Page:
New Beginnings 2017

Posted by Worldview Warriors On Friday, January 6, 2017 0 comments

by Charlie Wolcott

For those of you who have been following my posts for a while, I have spent the last five months studying prayer. One of the things that God exposed in that study is how much of my Christian walk is purely on the intellectual level. I know the theory. I know the correct doctrine. I know the Bible. I know how to debate atheists. I know the facts. My brain has such a high level of retention of knowledge that I can be considered a walking encyclopedia or, as my old Intervarsity friends would call me in college, a walking concordance. Hear me: I am not boasting. I am not saying: “Look at who I am and what I know!” What I am saying is that despite all this knowledge, I need a new beginning. A new start.

One of the things God began to do with me is tear down my understanding of Christianity. So much of it was pure theoretical. It was not in practice, and even more so, it lacked the power that Christianity demands. I have longed to return to true Christianity. I have listened to preachers such as Eric Ludy, Paul Washer, Leonard Ravenhill, David Wilkerson, and others who know what it is supposed to look like and are not seeing it in action much at all in our American culture. And they are preaching a message that gives me fire, but I am not yet retaining the fire. It grieved me to be with my church youth group who went away to camp and came back on a high and wanting to be hot for God, and less than a month later, the youth either revert back to what they were or fall even further back. And how often did that happen with me? More times than I can count.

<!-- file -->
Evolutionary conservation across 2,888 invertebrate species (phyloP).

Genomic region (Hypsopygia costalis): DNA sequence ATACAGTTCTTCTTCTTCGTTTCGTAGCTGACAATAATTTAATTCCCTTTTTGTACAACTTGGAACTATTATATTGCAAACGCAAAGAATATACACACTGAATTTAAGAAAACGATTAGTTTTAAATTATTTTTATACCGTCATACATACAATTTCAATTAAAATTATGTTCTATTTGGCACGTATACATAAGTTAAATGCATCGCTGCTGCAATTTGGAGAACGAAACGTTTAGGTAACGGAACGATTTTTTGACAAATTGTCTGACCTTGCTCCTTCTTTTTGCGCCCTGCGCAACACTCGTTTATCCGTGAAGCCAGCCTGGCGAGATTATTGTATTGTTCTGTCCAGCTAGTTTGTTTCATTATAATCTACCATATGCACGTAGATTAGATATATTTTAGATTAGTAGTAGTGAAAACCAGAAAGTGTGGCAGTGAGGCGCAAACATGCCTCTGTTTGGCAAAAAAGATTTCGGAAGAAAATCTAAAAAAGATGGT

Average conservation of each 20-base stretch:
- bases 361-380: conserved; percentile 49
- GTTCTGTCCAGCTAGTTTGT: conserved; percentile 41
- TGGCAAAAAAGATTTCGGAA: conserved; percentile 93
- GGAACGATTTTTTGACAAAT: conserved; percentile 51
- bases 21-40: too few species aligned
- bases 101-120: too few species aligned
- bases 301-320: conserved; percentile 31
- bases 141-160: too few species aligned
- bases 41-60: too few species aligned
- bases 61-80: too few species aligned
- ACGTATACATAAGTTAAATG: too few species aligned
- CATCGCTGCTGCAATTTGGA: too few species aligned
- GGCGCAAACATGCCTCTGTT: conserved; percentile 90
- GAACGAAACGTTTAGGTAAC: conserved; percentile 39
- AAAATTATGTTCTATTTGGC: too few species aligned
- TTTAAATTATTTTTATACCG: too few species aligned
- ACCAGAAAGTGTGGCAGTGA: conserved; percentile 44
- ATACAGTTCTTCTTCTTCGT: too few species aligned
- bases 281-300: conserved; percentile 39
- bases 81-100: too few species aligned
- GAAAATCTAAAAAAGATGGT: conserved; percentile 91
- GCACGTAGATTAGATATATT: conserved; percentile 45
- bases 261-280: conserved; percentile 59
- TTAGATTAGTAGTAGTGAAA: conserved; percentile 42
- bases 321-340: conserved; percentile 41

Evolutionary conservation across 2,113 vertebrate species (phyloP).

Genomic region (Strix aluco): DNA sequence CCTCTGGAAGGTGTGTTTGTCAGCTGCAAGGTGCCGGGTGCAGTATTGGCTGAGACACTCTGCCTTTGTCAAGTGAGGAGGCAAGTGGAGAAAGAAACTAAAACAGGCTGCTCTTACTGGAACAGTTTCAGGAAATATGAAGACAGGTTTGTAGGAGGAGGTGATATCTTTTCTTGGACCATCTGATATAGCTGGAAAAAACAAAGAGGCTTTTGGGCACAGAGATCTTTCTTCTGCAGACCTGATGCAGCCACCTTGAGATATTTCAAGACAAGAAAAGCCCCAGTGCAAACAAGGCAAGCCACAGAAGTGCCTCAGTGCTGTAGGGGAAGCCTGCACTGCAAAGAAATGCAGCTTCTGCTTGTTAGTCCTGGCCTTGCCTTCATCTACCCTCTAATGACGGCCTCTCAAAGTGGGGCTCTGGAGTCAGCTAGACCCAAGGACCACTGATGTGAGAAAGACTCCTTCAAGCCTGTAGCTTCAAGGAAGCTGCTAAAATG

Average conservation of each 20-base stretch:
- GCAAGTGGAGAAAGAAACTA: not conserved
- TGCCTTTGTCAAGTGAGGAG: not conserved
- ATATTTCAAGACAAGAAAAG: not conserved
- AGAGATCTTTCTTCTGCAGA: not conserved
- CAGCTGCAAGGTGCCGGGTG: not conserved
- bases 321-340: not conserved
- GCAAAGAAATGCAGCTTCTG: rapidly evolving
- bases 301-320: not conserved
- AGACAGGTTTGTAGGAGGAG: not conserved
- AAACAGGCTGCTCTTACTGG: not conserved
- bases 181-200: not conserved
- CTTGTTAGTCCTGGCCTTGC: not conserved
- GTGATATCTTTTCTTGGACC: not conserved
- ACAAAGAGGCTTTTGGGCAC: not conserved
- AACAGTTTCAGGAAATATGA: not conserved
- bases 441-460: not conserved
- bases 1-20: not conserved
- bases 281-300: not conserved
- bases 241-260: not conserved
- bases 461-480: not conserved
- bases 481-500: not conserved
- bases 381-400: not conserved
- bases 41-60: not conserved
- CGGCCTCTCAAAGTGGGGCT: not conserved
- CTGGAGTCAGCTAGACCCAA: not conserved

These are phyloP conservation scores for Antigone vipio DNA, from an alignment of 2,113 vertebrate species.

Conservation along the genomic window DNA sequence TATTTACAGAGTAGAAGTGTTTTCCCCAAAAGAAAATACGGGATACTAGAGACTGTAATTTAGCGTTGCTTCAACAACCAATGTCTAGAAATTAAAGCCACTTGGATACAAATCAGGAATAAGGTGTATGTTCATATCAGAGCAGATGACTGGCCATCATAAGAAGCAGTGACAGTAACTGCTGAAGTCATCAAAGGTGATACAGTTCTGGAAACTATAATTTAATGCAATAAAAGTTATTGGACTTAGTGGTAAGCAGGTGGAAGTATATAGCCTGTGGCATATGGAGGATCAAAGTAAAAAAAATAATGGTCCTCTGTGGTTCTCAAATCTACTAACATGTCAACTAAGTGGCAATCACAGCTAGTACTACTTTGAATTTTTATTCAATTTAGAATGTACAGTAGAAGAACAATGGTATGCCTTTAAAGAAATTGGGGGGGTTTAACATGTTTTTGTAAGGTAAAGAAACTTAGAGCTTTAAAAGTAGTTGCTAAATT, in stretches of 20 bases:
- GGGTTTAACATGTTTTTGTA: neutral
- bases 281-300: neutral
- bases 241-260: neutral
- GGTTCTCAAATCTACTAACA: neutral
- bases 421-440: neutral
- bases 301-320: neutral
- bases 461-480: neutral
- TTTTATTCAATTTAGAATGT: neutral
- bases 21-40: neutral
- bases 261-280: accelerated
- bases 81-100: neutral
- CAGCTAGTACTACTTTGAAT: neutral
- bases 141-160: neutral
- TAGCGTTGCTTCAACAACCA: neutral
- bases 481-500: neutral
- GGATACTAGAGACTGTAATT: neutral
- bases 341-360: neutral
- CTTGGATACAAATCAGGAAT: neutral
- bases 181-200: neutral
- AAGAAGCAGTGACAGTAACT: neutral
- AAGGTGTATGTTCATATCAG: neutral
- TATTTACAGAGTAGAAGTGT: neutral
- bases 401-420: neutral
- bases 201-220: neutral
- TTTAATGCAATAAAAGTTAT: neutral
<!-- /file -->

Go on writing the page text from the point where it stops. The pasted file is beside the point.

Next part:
As God has been exposing my own short-comings, I have seen how much people’s faith is purely on an intellectual level. They believe God exists. They claim to believe in Jesus and his work on the cross. But it is mere intellectual ascent. There is no actual belief, trust, or dependency upon that being true in their lives. But it is more than that. Nearly ten years ago, I was witnessing to a co-worker who had some dabblings in the dark arts. I did not catch it right away, but it soon ended up where I was dealing with a demon. I knew the theory. I knew that Christ has the authority, and that I had authority in him to drive it out, but it was theoretical. I did not have the “high ground.” I did not have the authority or the working of Christ in power. Now did God pull that from me to keep me humble? Possibly. But I was in very close danger of entering the territory of the Seven Sons of Sceva. I’ll dig into that more next week.

What is more is in this situation, my co-worker told me had said the Sinner’s Prayer and “accepted” Christ, and honestly I did not know what to do with that. I did not get how it “did not work,” because that is what I grew up with. I did explain to him that he needed to surrender to Christ and let him have the authority to get the demon out, but I did not understand at that point what I was dealing with. I knew the theory. I knew the battle plan. But I did not know how to walk it out and engage in the POWER of the Holy Spirit.